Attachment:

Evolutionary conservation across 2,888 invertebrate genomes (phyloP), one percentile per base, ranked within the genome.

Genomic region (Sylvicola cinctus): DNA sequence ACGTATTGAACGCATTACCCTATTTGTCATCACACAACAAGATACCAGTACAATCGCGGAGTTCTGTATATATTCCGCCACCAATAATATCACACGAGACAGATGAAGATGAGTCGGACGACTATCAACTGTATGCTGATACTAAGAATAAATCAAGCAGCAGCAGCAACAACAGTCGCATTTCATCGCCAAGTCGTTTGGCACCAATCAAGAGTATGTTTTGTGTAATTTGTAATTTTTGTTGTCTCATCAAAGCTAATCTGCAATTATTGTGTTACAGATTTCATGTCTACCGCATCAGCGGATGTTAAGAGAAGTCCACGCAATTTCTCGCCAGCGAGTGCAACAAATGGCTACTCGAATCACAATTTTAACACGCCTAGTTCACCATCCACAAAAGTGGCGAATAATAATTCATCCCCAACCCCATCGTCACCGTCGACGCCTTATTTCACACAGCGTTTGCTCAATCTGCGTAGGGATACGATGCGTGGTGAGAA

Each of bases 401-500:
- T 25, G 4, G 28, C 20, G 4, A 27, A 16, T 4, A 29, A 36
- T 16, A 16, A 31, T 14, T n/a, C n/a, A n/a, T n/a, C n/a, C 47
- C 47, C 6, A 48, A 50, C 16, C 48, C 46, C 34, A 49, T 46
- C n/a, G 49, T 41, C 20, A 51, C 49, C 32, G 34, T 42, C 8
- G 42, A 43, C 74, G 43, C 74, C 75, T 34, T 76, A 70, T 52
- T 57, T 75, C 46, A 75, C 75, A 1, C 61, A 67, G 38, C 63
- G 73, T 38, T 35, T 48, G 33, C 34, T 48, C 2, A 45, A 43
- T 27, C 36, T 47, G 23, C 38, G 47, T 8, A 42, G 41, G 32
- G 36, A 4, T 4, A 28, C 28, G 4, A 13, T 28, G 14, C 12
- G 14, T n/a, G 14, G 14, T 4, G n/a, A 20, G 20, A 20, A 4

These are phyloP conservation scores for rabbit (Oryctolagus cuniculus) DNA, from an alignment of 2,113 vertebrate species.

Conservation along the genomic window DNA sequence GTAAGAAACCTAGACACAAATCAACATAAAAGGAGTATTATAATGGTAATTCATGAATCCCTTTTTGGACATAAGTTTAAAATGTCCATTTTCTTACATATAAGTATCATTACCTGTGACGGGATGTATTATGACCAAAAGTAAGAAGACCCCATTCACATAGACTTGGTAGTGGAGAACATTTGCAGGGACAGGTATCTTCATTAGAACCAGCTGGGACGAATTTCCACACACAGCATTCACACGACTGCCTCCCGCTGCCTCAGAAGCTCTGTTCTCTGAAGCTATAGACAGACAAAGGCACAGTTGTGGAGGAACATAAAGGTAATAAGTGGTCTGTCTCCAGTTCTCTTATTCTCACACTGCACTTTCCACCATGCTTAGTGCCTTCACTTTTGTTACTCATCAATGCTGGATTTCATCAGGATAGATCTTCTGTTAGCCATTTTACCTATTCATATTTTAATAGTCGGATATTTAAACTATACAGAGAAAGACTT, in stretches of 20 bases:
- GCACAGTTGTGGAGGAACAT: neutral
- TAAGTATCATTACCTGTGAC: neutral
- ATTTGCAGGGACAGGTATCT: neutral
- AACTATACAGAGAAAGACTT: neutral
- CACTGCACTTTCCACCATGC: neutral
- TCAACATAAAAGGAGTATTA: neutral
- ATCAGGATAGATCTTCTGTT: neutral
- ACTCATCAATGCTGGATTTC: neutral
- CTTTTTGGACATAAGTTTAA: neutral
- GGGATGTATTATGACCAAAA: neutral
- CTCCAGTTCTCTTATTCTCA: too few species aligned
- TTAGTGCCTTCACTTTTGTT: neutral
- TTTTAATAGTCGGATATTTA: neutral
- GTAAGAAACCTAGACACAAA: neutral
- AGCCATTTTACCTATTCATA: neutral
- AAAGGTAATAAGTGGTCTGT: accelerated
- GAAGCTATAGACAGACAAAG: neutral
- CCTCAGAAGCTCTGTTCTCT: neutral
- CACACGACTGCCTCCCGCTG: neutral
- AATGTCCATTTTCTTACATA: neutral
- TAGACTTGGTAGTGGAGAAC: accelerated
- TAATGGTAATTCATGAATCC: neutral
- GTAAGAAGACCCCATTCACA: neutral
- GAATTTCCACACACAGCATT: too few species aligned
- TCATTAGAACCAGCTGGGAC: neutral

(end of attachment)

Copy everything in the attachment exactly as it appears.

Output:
Evolutionary conservation across 2,888 invertebrate genomes (phyloP), one percentile per base, ranked within the genome.

Genomic region (Sylvicola cinctus): DNA sequence ACGTATTGAACGCATTACCCTATTTGTCATCACACAACAAGATACCAGTACAATCGCGGAGTTCTGTATATATTCCGCCACCAATAATATCACACGAGACAGATGAAGATGAGTCGGACGACTATCAACTGTATGCTGATACTAAGAATAAATCAAGCAGCAGCAGCAACAACAGTCGCATTTCATCGCCAAGTCGTTTGGCACCAATCAAGAGTATGTTTTGTGTAATTTGTAATTTTTGTTGTCTCATCAAAGCTAATCTGCAATTATTGTGTTACAGATTTCATGTCTACCGCATCAGCGGATGTTAAGAGAAGTCCACGCAATTTCTCGCCAGCGAGTGCAACAAATGGCTACTCGAATCACAATTTTAACACGCCTAGTTCACCATCCACAAAAGTGGCGAATAATAATTCATCCCCAACCCCATCGTCACCGTCGACGCCTTATTTCACACAGCGTTTGCTCAATCTGCGTAGGGATACGATGCGTGGTGAGAA

Each of bases 401-500:
- T 25, G 4, G 28, C 20, G 4, A 27, A 16, T 4, A 29, A 36
- T 16, A 16, A 31, T 14, T n/a, C n/a, A n/a, T n/a, C n/a, C 47
- C 47, C 6, A 48, A 50, C 16, C 48, C 46, C 34, A 49, T 46
- C n/a, G 49, T 41, C 20, A 51, C 49, C 32, G 34, T 42, C 8
- G 42, A 43, C 74, G 43, C 74, C 75, T 34, T 76, A 70, T 52
- T 57, T 75, C 46, A 75, C 75, A 1, C 61, A 67, G 38, C 63
- G 73, T 38, T 35, T 48, G 33, C 34, T 48, C 2, A 45, A 43
- T 27, C 36, T 47, G 23, C 38, G 47, T 8, A 42, G 41, G 32
- G 36, A 4, T 4, A 28, C 28, G 4, A 13, T 28, G 14, C 12
- G 14, T n/a, G 14, G 14, T 4, G n/a, A 20, G 20, A 20, A 4

These are phyloP conservation scores for rabbit (Oryctolagus cuniculus) DNA, from an alignment of 2,113 vertebrate species.

Conservation along the genomic window DNA sequence GTAAGAAACCTAGACACAAATCAACATAAAAGGAGTATTATAATGGTAATTCATGAATCCCTTTTTGGACATAAGTTTAAAATGTCCATTTTCTTACATATAAGTATCATTACCTGTGACGGGATGTATTATGACCAAAAGTAAGAAGACCCCATTCACATAGACTTGGTAGTGGAGAACATTTGCAGGGACAGGTATCTTCATTAGAACCAGCTGGGACGAATTTCCACACACAGCATTCACACGACTGCCTCCCGCTGCCTCAGAAGCTCTGTTCTCTGAAGCTATAGACAGACAAAGGCACAGTTGTGGAGGAACATAAAGGTAATAAGTGGTCTGTCTCCAGTTCTCTTATTCTCACACTGCACTTTCCACCATGCTTAGTGCCTTCACTTTTGTTACTCATCAATGCTGGATTTCATCAGGATAGATCTTCTGTTAGCCATTTTACCTATTCATATTTTAATAGTCGGATATTTAAACTATACAGAGAAAGACTT, in stretches of 20 bases:
- GCACAGTTGTGGAGGAACAT: neutral
- TAAGTATCATTACCTGTGAC: neutral
- ATTTGCAGGGACAGGTATCT: neutral
- AACTATACAGAGAAAGACTT: neutral
- CACTGCACTTTCCACCATGC: neutral
- TCAACATAAAAGGAGTATTA: neutral
- ATCAGGATAGATCTTCTGTT: neutral
- ACTCATCAATGCTGGATTTC: neutral
- CTTTTTGGACATAAGTTTAA: neutral
- GGGATGTATTATGACCAAAA: neutral
- CTCCAGTTCTCTTATTCTCA: too few species aligned
- TTAGTGCCTTCACTTTTGTT: neutral
- TTTTAATAGTCGGATATTTA: neutral
- GTAAGAAACCTAGACACAAA: neutral
- AGCCATTTTACCTATTCATA: neutral
- AAAGGTAATAAGTGGTCTGT: accelerated
- GAAGCTATAGACAGACAAAG: neutral
- CCTCAGAAGCTCTGTTCTCT: neutral
- CACACGACTGCCTCCCGCTG: neutral
- AATGTCCATTTTCTTACATA: neutral
- TAGACTTGGTAGTGGAGAAC: accelerated
- TAATGGTAATTCATGAATCC: neutral
- GTAAGAAGACCCCATTCACA: neutral
- GAATTTCCACACACAGCATT: too few species aligned
- TCATTAGAACCAGCTGGGAC: neutral